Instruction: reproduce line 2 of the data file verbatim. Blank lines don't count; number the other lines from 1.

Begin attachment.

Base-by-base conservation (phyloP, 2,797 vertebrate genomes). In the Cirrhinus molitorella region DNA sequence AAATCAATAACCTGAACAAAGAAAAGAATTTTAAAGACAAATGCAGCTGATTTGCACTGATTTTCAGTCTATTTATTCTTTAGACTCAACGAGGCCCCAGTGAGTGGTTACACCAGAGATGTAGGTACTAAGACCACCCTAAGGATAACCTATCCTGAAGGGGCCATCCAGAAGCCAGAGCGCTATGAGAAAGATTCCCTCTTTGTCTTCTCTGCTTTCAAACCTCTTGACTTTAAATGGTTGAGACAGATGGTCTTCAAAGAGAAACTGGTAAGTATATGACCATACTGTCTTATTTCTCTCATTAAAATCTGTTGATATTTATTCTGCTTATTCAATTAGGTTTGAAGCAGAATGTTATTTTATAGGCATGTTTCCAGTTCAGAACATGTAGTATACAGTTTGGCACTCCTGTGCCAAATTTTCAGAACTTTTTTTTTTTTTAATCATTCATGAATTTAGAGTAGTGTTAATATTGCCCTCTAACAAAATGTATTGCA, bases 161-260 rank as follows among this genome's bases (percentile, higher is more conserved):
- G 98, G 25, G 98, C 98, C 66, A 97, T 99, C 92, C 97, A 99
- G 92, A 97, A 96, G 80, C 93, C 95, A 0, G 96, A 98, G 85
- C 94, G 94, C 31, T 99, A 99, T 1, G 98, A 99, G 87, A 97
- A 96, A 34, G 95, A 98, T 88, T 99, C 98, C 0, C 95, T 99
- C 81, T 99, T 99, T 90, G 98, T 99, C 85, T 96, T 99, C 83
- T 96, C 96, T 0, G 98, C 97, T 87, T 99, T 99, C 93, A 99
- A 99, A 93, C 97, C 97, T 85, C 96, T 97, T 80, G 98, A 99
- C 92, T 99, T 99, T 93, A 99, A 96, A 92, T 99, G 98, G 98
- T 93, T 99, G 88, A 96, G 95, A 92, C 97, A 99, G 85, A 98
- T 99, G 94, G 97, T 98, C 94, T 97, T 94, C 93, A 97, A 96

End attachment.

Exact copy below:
- G 98, G 25, G 98, C 98, C 66, A 97, T 99, C 92, C 97, A 99